Ae Freislighe: Poetic Form

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I've covered so many poetic forms over the years, but still have somehow neglected the Irish forms. So let's finish out May with the ae freislighe!

Ae Freislighe Poems

I think part of the reason I've avoided Irish forms is that the rhymes can be so intense, and that's definitely the case with the ae freislighe. Here are the guidelines:

  • Quatrain stanzas (4-line stanzas)
  • 7 syllables per line
  • Lines 1 and 3 rhyme together, but they rhyme as three syllables (xxa)
  • Lines 2 and 4 rhyme together as two syllables (xb)
  • The final syllable, word, or line of the entire poem should be the same as the entire poem begins (the poetic term for this is dunadh)
  • Poem can be as concise as one stanza and scale out as far as a poet wishes to push it

Note: One strategy that helped me get started was to consider two- and three-syllable words before composing the poem.

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Master Poetic Forms!

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Learn how to write sestina, shadorma, haiku, monotetra, golden shovel, and more with The Writer’s Digest Guide to Poetic Forms, by Robert Lee Brewer.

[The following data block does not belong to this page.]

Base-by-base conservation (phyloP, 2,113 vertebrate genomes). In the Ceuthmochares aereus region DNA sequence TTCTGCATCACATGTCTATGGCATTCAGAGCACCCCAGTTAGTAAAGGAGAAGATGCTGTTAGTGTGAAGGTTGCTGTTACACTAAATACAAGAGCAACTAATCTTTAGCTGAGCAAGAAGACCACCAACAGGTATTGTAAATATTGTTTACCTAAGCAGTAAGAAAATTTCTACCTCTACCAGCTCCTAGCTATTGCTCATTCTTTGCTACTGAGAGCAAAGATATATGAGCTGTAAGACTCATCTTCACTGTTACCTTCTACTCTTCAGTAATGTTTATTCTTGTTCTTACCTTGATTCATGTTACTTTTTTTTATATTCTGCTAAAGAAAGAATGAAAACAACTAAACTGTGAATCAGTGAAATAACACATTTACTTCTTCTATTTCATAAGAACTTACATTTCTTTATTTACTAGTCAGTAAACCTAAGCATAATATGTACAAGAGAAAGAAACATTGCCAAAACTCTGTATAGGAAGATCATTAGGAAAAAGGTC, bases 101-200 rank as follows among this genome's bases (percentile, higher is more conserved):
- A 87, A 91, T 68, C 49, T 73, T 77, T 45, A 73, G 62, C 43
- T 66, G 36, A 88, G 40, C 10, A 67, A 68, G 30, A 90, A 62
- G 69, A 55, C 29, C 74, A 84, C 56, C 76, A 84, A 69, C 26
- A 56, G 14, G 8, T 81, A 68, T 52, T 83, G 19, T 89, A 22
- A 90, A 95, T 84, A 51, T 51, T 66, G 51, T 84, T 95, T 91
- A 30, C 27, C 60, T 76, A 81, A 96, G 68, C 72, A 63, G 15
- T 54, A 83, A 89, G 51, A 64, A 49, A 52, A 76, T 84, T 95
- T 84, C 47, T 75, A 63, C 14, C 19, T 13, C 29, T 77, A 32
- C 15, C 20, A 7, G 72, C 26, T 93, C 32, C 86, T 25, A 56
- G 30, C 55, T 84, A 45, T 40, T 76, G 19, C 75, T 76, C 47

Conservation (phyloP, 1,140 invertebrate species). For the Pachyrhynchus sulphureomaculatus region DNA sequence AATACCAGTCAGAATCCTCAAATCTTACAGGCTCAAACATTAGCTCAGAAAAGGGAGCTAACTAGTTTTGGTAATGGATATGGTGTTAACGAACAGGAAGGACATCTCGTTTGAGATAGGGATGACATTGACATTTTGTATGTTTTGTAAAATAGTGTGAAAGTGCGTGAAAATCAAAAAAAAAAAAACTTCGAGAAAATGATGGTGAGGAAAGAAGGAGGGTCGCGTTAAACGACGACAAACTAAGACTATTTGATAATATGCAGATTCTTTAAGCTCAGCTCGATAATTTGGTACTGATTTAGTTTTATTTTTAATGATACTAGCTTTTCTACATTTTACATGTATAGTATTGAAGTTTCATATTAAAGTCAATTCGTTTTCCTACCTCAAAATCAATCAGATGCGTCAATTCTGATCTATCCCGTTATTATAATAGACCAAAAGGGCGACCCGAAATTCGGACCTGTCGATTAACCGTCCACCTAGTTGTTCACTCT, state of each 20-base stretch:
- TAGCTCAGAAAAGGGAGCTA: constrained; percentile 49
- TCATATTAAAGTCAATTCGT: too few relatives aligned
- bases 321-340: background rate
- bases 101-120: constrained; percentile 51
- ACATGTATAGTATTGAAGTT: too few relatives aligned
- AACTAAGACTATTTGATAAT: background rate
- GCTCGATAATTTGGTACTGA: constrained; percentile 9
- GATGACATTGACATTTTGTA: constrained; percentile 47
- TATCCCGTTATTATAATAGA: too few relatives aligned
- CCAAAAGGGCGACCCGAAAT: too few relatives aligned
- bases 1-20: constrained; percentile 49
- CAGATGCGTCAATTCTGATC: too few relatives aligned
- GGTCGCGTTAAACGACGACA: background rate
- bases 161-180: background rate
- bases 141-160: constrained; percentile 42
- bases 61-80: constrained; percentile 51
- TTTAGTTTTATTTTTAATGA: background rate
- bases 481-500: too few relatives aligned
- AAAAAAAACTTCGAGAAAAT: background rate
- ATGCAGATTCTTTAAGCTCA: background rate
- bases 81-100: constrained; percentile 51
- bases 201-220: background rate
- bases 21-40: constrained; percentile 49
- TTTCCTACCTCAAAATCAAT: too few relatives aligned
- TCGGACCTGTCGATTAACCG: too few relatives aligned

This e-book covers more than 40 poetic forms and shares examples to illustrate how each form works. Discover a new universe of poetic possibilities and apply it to your poetry today!

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Here’s my attempt at an Ae Freislighe Poem:

Tennessee, by Robert Lee Brewer

Do you recall Tennessee
& all that late night kissing,
or is it a memory
once yours that's now gone missing?

Perhaps there's some video
for both of us to review
& retire to Ohio
with vows that we will renew.

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Robert Lee Brewer is Senior Content Editor of the Writer’s Digest Writing Community and author of Solving the World’s Problems (Press 53). Follow him on Twitter @RobertLeeBrewer.

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